I would add that in my own particular situation my 2 pcHDTV CAN cards (with Generation 5 LG DT3303 tuners) perform a bit better than my 3 USB devices (2 950Qs with Xceive XC5000 tuners, and a single 950 with Xceive XC3028 tuner) so clearly there are many considerations at play when comparing.
All of those devices use silicon tuners and/or demods, so no surprises there. Though it would be very interesting to know what is inside the "can" on that pcHDTV board. The LG DT3303 is not a tuner chip --> it's a demodulator/decoder chip. It is often paired with a silicon tuner
such as the Xc3028 inside the "can".
A "can" tuner, in the sense that the quoted articles use the term, refers to a sealed metal enclosure (the "can"), containing tuner circuitry built up from many discrete, and mainly "analog", components. Lots of hand-tuned chokes, coils, and variable capacitors/inductors, op-amps, individual transistors, and the like.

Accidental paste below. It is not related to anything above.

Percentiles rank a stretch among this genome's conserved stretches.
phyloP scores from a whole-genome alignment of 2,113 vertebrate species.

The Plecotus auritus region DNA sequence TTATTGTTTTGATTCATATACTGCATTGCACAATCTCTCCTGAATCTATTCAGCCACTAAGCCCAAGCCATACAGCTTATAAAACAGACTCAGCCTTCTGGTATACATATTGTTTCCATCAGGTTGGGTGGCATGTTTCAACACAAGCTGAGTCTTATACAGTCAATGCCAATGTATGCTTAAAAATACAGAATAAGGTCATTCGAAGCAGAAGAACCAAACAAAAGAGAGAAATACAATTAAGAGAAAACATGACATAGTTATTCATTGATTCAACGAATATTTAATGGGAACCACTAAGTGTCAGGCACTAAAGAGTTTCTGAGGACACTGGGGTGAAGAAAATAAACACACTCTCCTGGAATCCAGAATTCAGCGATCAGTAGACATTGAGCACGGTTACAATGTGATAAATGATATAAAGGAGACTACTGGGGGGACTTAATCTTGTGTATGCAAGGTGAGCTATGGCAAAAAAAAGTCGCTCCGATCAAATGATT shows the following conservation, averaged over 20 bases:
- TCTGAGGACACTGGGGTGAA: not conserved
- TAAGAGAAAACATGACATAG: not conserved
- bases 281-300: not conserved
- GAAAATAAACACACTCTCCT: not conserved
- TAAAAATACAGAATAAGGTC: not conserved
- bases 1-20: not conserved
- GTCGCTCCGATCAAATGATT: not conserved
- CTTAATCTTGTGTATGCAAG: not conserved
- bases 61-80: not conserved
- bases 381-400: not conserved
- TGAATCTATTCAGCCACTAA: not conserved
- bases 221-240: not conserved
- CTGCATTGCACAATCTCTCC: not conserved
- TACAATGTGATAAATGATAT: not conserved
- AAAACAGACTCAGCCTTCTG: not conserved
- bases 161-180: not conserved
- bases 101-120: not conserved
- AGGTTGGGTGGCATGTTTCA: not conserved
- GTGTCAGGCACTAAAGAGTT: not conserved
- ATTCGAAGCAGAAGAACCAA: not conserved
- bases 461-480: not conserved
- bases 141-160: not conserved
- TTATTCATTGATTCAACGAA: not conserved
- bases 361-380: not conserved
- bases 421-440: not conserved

The volume inside the "can" is often mechanically divided into several shielded sections for different stages of the RF receiver circuitry.
With a silicon tuner, nearly all of that stuff just "goes away". There may or may not still be a (much smaller)
"can" enclosure for the tuner chip and its pre-amp, but that's not a "can" tuner in the sense used in the articles.
Look at an HVR-1600
card, for example. It has a large, traditional analog "can" tuner at the top, and a much smaller "can" between that and the PCI edge connector. That second, smaller "can", holds the silicon tuner chip, and possibly the demodulator chip, plus glue, for ATSC reception.
One of my PVR-250 cards (traditional analog "can" tuner)
had trouble receiving the analog PBS station we used to get here. I pried the lid off of the "can", and adjusted some of the coils until reception was near perfect.
With a silicon tuner, that kind of issue shouldn't happen, but if it did, a software adjustment would be how it would get corrected.